As I have said before, to understand Freemasonry you have to have a good knowledge of medieval guilds – and now I will add a further prerequisite – that of having a good knowledge of Christian symbology.

God as Architect or Geometrician from a Medieval Christian Bible

The Term Great Architect of the Universe – or as also as the Grand Geometrician has its roots deeply in the Catholic Medieval ages. Medieval guilds all proclaimed a patron saint and that saint was inevitably brought in to justify both the guild’s existence and raison d’etre. All of them, be they Brewers or Taylors scoured the scriptures and Christian hagiography and sought stories from the Bible and tradition to enmesh in their elaborate rituals as justification for their own existence.

Well, the Stonemasons could go one better – unlike the brewers and the taylors – they could appeal to God Himself as their patron. God as a Geometrician or architect was not a new concept,  for God as the architect of the Universe was not only prevalent in Catholic breviaries but also in the depiction of Him being as such in Christian Bibles of the time. Indeed, none other than St Thomas Aquinas in his Summa Theologica described God as: “God, Who is the first principle of all things, may be compared to things created ‘as the architect is to things designed‘ (ut artifex ad artificiata).”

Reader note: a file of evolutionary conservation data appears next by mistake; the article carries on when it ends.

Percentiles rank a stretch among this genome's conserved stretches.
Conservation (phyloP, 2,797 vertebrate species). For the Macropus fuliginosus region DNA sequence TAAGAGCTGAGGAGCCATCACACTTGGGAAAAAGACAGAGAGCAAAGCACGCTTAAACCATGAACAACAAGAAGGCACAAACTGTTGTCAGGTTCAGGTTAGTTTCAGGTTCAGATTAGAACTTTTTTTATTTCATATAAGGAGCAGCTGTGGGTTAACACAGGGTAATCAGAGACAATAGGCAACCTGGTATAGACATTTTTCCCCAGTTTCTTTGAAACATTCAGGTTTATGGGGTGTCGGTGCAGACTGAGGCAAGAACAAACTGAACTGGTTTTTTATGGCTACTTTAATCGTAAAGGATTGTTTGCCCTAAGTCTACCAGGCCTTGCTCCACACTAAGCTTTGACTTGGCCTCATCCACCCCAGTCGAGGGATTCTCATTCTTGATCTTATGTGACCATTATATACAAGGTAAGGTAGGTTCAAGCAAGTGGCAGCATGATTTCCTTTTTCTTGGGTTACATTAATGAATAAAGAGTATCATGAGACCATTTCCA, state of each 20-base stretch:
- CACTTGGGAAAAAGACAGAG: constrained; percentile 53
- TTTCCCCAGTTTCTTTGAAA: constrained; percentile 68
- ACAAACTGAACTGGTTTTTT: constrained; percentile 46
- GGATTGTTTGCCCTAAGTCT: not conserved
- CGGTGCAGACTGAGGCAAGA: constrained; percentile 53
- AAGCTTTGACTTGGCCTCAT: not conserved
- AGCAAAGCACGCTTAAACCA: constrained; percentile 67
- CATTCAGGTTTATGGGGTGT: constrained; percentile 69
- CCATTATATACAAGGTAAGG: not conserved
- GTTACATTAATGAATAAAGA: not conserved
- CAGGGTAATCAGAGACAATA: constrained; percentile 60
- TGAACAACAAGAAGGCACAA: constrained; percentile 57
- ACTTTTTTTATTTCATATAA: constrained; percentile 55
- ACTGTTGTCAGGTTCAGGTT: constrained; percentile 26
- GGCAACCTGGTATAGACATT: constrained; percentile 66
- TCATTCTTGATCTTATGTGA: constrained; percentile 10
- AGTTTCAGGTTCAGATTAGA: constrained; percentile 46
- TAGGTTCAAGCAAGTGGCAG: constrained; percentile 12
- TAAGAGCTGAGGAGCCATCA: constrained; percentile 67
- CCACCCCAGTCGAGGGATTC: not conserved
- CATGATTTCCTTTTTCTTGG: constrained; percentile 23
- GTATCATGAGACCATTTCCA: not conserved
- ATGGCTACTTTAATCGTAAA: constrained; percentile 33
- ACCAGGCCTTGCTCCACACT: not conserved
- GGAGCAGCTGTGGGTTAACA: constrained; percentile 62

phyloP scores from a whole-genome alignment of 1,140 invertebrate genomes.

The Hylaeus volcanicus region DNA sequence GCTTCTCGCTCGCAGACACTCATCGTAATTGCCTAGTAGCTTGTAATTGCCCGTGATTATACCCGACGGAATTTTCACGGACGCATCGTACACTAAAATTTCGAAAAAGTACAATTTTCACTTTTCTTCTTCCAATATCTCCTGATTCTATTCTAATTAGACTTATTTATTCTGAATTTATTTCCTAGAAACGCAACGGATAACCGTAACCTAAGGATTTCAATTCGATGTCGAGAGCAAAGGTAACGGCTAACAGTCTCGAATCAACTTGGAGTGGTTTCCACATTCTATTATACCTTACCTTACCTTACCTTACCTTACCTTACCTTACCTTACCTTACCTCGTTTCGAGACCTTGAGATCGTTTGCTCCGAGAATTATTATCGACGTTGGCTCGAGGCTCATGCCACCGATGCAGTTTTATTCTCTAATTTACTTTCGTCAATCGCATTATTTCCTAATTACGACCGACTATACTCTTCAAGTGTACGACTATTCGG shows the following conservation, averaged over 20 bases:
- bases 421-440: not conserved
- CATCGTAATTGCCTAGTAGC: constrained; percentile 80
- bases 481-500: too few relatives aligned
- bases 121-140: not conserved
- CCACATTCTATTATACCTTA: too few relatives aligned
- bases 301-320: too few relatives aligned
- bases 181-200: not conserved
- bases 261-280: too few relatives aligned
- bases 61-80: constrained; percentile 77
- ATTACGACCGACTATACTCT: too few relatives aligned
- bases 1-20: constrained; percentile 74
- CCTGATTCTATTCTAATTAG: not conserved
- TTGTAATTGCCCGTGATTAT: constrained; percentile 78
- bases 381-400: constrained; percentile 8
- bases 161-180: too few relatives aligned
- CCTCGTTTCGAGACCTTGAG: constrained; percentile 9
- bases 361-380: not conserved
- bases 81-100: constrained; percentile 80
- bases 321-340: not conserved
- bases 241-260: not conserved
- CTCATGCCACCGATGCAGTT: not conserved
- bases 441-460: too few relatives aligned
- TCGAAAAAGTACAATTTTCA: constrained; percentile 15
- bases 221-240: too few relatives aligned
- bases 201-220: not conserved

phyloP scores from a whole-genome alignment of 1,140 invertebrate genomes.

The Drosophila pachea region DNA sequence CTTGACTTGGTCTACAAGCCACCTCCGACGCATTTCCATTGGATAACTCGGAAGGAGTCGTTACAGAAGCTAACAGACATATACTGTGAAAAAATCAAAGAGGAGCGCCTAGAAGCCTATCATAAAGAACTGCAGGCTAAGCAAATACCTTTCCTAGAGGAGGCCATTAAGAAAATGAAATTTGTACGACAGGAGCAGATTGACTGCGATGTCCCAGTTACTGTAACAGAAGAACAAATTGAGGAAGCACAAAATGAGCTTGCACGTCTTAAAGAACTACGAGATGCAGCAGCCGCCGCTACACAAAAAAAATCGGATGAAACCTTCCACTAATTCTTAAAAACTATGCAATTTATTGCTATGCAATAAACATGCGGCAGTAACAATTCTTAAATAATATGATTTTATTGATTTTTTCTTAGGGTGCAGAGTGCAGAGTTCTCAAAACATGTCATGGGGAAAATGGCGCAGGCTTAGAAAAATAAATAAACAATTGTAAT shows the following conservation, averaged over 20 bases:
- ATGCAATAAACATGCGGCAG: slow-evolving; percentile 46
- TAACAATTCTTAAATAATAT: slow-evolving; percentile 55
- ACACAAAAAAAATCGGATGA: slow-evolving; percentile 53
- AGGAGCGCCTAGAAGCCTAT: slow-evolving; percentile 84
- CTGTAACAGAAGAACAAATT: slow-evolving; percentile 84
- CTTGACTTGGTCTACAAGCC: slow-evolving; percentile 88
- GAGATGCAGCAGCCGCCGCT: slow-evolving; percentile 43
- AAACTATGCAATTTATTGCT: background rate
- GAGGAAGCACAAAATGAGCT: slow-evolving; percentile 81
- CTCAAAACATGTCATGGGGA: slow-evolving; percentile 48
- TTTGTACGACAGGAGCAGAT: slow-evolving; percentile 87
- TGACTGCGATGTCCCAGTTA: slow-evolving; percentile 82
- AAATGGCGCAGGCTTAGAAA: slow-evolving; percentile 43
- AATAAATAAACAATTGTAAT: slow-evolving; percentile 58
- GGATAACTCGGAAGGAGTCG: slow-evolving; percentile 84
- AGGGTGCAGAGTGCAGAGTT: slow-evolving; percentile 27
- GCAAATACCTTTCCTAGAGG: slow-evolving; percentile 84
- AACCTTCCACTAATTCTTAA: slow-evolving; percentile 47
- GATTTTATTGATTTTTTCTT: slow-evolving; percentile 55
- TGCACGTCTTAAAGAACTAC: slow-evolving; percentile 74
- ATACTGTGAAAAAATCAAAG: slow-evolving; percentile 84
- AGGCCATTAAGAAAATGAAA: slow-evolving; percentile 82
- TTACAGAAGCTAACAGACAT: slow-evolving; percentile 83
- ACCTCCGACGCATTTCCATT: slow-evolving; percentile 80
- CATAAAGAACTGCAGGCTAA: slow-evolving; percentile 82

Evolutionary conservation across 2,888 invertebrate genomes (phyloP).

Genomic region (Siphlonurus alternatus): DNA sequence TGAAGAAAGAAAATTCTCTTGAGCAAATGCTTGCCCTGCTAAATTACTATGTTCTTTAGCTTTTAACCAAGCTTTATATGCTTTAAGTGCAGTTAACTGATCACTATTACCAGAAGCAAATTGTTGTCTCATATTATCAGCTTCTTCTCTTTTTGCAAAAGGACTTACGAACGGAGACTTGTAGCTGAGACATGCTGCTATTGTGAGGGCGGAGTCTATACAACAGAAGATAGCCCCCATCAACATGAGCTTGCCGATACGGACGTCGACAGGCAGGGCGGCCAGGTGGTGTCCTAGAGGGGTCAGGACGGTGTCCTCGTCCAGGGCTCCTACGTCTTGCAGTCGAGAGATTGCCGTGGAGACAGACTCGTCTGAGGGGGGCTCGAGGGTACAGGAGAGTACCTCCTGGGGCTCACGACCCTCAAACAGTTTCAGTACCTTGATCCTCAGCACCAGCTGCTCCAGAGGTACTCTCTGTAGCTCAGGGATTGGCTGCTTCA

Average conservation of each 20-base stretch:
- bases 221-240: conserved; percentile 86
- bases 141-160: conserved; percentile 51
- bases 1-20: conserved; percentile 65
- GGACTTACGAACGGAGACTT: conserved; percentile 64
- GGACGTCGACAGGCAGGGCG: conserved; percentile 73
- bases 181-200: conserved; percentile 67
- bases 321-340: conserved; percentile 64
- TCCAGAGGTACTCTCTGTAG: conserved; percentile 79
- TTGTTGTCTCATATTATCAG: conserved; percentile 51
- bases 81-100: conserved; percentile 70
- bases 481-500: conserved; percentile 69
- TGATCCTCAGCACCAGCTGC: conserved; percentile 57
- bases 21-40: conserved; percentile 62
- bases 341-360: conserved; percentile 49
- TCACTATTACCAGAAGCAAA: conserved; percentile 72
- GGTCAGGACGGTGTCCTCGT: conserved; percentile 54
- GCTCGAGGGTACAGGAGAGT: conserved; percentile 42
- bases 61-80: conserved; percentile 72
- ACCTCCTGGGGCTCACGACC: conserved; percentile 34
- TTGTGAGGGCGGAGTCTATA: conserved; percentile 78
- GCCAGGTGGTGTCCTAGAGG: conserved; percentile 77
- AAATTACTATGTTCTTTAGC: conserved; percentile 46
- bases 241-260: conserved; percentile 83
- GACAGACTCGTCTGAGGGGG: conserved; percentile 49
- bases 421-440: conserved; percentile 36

Even after the Reformation, John Calvin repeatedly in his Institutes of the Christian Religion (1536), calls the Christian God “the Architect of the Universe”, also referring to his works as “Architecture of the Universe”, and in his commentary on Psalm 19 refers to the Christian God as the “Great Architect” or “Architect of the Universe”.

James Anderson who wrote the first Constitution of the Freemasons was a Calvinist.

Catholics and Protestants could thus agree on something – that God, if nothing else was indeed a Grand Architect – that God was a Rational Omnipotence who not only created the world in such a manner that was Good – but that He was the ultimate Geometrician and  Artificer – and that He governed his creation by immutable and uncontradictory secondary causes and laws – which humans being themselves created in His own image, could through right reason learn to know something of His nature, much like a reader gets to know something about the nature of an author by reading his books.